When there’s a space created for people who hold marginalized identities, there’s a veil that’s lifted where you don’t have to take care of the feelings of other people. In this case, having cisgender people in the room might have changed the dynamic. The fact that everyone in the room identified within this community demonstrated how empowering it is being able to just say what you need to say and hold space for challenging conversations that may not come up otherwise.

What were some of the major themes or ideas that arose from the Think Tank?

The biggest one – and it’s not surprising to me – is let trans people lead the conversation about our own lives. How are trans people actually informing the decision making? How are trans people embedded into the organization as key decision makers? An accompanying point is compensating and supporting people for doing the work. How are trans people compensated for their thoughts and expertise? Our personal experiences and our resulting expertise are often not valued in the same way as an educational degree. Often, trans people who hold multiple marginalized identities, particularly trans people of color, are compensated for their work – if at all – as a one off. “Here’s a stipend, thanks for your input.” Instead, trans people should be placed in and supported by an organization to drive the organization forward in a way that is affirming and welcoming to trans clients.

One other key idea that came out of the Think Tank is that organizations should assess why they are trying to reach trans communities. Ask the questions why are we doing this and why now? Often, especially in terms of funding, people in power start to notice trends that trans people have been noticing and experiencing for years. So you have trans folks who have been doing the work for so long not being included in funding opportunities to actually get compensation for the work they’ve been doing. It all comes down to leveraging power, providing compensation, offering support, and having trans people lead. This is what we’re asking for – and we’re doing anyway, whether you know it or not. It’s not surprising that everyone came together to outline these core steps that providers and funders can take to better support us in the work we are already doing.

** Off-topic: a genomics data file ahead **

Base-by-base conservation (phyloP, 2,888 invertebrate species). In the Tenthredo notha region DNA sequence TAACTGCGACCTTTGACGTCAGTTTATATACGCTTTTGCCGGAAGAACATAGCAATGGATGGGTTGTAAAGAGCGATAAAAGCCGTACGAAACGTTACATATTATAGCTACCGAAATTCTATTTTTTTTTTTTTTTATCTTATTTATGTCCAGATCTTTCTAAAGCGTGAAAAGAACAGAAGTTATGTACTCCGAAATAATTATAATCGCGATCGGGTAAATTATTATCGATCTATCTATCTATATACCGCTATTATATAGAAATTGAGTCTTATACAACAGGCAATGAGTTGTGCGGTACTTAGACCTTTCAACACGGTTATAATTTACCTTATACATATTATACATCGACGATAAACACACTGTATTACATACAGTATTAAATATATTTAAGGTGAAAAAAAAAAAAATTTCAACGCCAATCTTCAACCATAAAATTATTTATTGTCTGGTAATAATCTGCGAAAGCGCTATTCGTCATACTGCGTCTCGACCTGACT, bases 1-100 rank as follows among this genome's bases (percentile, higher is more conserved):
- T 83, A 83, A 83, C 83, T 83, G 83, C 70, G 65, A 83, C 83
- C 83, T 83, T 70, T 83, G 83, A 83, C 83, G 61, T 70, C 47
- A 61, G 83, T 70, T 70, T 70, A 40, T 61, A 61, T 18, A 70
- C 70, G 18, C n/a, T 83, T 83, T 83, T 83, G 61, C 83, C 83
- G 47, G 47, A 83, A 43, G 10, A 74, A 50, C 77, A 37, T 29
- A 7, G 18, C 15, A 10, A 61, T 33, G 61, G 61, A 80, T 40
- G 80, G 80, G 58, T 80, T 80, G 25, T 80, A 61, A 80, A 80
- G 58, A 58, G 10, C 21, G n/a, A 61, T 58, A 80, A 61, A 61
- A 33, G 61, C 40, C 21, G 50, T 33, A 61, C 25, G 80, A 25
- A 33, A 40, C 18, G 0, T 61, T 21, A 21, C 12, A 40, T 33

How do you hope that organizations use the consensus statement?

This is not a resource to read just once. This is something you can adapt and embed within your own organization’s policies and practices. This consensus statement provides actionable items to organizations. The consensus statement is a staffing resource, program planning resource, a budgeting resource, a visioning and strategic planning resource. It is so multipurpose; every section is important. Even if you are a funder, I encourage you to read beyond the funder section. There are lessons to learn throughout the whole resource for working with trans people in a variety of ways.